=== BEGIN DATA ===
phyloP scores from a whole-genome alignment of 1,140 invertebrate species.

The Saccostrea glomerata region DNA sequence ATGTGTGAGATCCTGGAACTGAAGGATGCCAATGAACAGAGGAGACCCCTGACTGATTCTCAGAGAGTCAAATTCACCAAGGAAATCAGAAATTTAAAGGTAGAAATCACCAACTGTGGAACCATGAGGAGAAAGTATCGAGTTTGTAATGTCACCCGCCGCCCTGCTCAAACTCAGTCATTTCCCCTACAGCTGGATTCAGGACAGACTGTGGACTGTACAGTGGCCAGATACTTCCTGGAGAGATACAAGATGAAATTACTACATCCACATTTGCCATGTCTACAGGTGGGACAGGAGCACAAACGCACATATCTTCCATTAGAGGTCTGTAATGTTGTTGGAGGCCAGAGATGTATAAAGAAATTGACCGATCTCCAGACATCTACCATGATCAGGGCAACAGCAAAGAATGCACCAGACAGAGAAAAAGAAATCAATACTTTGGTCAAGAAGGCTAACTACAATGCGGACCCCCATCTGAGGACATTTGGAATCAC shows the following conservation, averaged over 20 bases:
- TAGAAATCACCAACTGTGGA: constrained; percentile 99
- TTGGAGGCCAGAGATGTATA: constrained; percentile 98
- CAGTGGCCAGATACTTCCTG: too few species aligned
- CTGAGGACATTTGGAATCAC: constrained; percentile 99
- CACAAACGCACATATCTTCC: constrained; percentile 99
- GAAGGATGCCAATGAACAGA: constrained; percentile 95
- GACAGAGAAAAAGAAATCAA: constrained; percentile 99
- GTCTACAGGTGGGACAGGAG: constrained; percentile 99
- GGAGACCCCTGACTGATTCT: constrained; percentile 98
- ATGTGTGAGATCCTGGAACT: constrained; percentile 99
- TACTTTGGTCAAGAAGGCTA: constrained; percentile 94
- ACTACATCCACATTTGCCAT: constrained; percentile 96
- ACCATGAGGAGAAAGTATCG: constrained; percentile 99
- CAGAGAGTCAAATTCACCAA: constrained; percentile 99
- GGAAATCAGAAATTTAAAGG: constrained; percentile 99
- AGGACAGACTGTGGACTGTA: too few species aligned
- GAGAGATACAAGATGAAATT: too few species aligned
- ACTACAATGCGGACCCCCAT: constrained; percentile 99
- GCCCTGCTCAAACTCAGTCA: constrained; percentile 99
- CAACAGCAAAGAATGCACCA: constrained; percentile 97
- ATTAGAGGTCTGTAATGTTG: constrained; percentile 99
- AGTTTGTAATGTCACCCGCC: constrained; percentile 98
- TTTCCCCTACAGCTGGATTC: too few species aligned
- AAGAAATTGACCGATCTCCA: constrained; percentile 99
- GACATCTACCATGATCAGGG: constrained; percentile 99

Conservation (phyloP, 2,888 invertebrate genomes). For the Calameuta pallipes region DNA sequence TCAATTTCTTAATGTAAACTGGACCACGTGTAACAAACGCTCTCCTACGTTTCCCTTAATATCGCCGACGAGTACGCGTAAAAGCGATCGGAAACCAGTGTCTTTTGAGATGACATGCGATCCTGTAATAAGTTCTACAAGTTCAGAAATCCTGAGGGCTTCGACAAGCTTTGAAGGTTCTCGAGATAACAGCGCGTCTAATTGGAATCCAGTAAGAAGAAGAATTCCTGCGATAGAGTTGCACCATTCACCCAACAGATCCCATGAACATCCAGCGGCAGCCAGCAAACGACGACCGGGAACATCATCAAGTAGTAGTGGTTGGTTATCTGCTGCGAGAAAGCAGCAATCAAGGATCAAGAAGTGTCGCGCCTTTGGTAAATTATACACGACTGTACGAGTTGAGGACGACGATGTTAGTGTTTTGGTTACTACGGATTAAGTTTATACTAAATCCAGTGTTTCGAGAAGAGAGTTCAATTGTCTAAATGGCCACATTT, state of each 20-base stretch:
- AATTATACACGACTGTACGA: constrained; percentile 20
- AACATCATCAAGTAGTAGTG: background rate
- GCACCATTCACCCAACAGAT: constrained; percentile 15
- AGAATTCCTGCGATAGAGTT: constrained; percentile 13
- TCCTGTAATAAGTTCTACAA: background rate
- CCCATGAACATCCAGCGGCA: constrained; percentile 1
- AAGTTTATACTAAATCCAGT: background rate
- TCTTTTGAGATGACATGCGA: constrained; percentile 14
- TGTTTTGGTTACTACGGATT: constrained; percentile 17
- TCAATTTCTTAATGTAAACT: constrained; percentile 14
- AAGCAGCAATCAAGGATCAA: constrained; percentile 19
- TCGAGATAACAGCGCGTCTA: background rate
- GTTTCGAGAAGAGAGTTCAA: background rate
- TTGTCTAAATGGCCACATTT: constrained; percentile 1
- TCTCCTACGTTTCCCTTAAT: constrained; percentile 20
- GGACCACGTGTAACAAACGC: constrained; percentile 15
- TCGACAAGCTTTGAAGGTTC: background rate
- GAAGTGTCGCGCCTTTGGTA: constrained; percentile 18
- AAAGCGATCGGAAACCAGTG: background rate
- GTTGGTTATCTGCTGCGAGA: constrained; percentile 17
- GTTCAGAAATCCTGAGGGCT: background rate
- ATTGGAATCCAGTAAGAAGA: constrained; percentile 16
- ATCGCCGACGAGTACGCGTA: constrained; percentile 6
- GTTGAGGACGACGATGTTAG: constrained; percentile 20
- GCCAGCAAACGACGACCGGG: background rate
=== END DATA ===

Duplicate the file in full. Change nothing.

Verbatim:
phyloP scores from a whole-genome alignment of 1,140 invertebrate species.

The Saccostrea glomerata region DNA sequence ATGTGTGAGATCCTGGAACTGAAGGATGCCAATGAACAGAGGAGACCCCTGACTGATTCTCAGAGAGTCAAATTCACCAAGGAAATCAGAAATTTAAAGGTAGAAATCACCAACTGTGGAACCATGAGGAGAAAGTATCGAGTTTGTAATGTCACCCGCCGCCCTGCTCAAACTCAGTCATTTCCCCTACAGCTGGATTCAGGACAGACTGTGGACTGTACAGTGGCCAGATACTTCCTGGAGAGATACAAGATGAAATTACTACATCCACATTTGCCATGTCTACAGGTGGGACAGGAGCACAAACGCACATATCTTCCATTAGAGGTCTGTAATGTTGTTGGAGGCCAGAGATGTATAAAGAAATTGACCGATCTCCAGACATCTACCATGATCAGGGCAACAGCAAAGAATGCACCAGACAGAGAAAAAGAAATCAATACTTTGGTCAAGAAGGCTAACTACAATGCGGACCCCCATCTGAGGACATTTGGAATCAC shows the following conservation, averaged over 20 bases:
- TAGAAATCACCAACTGTGGA: constrained; percentile 99
- TTGGAGGCCAGAGATGTATA: constrained; percentile 98
- CAGTGGCCAGATACTTCCTG: too few species aligned
- CTGAGGACATTTGGAATCAC: constrained; percentile 99
- CACAAACGCACATATCTTCC: constrained; percentile 99
- GAAGGATGCCAATGAACAGA: constrained; percentile 95
- GACAGAGAAAAAGAAATCAA: constrained; percentile 99
- GTCTACAGGTGGGACAGGAG: constrained; percentile 99
- GGAGACCCCTGACTGATTCT: constrained; percentile 98
- ATGTGTGAGATCCTGGAACT: constrained; percentile 99
- TACTTTGGTCAAGAAGGCTA: constrained; percentile 94
- ACTACATCCACATTTGCCAT: constrained; percentile 96
- ACCATGAGGAGAAAGTATCG: constrained; percentile 99
- CAGAGAGTCAAATTCACCAA: constrained; percentile 99
- GGAAATCAGAAATTTAAAGG: constrained; percentile 99
- AGGACAGACTGTGGACTGTA: too few species aligned
- GAGAGATACAAGATGAAATT: too few species aligned
- ACTACAATGCGGACCCCCAT: constrained; percentile 99
- GCCCTGCTCAAACTCAGTCA: constrained; percentile 99
- CAACAGCAAAGAATGCACCA: constrained; percentile 97
- ATTAGAGGTCTGTAATGTTG: constrained; percentile 99
- AGTTTGTAATGTCACCCGCC: constrained; percentile 98
- TTTCCCCTACAGCTGGATTC: too few species aligned
- AAGAAATTGACCGATCTCCA: constrained; percentile 99
- GACATCTACCATGATCAGGG: constrained; percentile 99

Conservation (phyloP, 2,888 invertebrate genomes). For the Calameuta pallipes region DNA sequence TCAATTTCTTAATGTAAACTGGACCACGTGTAACAAACGCTCTCCTACGTTTCCCTTAATATCGCCGACGAGTACGCGTAAAAGCGATCGGAAACCAGTGTCTTTTGAGATGACATGCGATCCTGTAATAAGTTCTACAAGTTCAGAAATCCTGAGGGCTTCGACAAGCTTTGAAGGTTCTCGAGATAACAGCGCGTCTAATTGGAATCCAGTAAGAAGAAGAATTCCTGCGATAGAGTTGCACCATTCACCCAACAGATCCCATGAACATCCAGCGGCAGCCAGCAAACGACGACCGGGAACATCATCAAGTAGTAGTGGTTGGTTATCTGCTGCGAGAAAGCAGCAATCAAGGATCAAGAAGTGTCGCGCCTTTGGTAAATTATACACGACTGTACGAGTTGAGGACGACGATGTTAGTGTTTTGGTTACTACGGATTAAGTTTATACTAAATCCAGTGTTTCGAGAAGAGAGTTCAATTGTCTAAATGGCCACATTT, state of each 20-base stretch:
- AATTATACACGACTGTACGA: constrained; percentile 20
- AACATCATCAAGTAGTAGTG: background rate
- GCACCATTCACCCAACAGAT: constrained; percentile 15
- AGAATTCCTGCGATAGAGTT: constrained; percentile 13
- TCCTGTAATAAGTTCTACAA: background rate
- CCCATGAACATCCAGCGGCA: constrained; percentile 1
- AAGTTTATACTAAATCCAGT: background rate
- TCTTTTGAGATGACATGCGA: constrained; percentile 14
- TGTTTTGGTTACTACGGATT: constrained; percentile 17
- TCAATTTCTTAATGTAAACT: constrained; percentile 14
- AAGCAGCAATCAAGGATCAA: constrained; percentile 19
- TCGAGATAACAGCGCGTCTA: background rate
- GTTTCGAGAAGAGAGTTCAA: background rate
- TTGTCTAAATGGCCACATTT: constrained; percentile 1
- TCTCCTACGTTTCCCTTAAT: constrained; percentile 20
- GGACCACGTGTAACAAACGC: constrained; percentile 15
- TCGACAAGCTTTGAAGGTTC: background rate
- GAAGTGTCGCGCCTTTGGTA: constrained; percentile 18
- AAAGCGATCGGAAACCAGTG: background rate
- GTTGGTTATCTGCTGCGAGA: constrained; percentile 17
- GTTCAGAAATCCTGAGGGCT: background rate
- ATTGGAATCCAGTAAGAAGA: constrained; percentile 16
- ATCGCCGACGAGTACGCGTA: constrained; percentile 6
- GTTGAGGACGACGATGTTAG: constrained; percentile 20
- GCCAGCAAACGACGACCGGG: background rate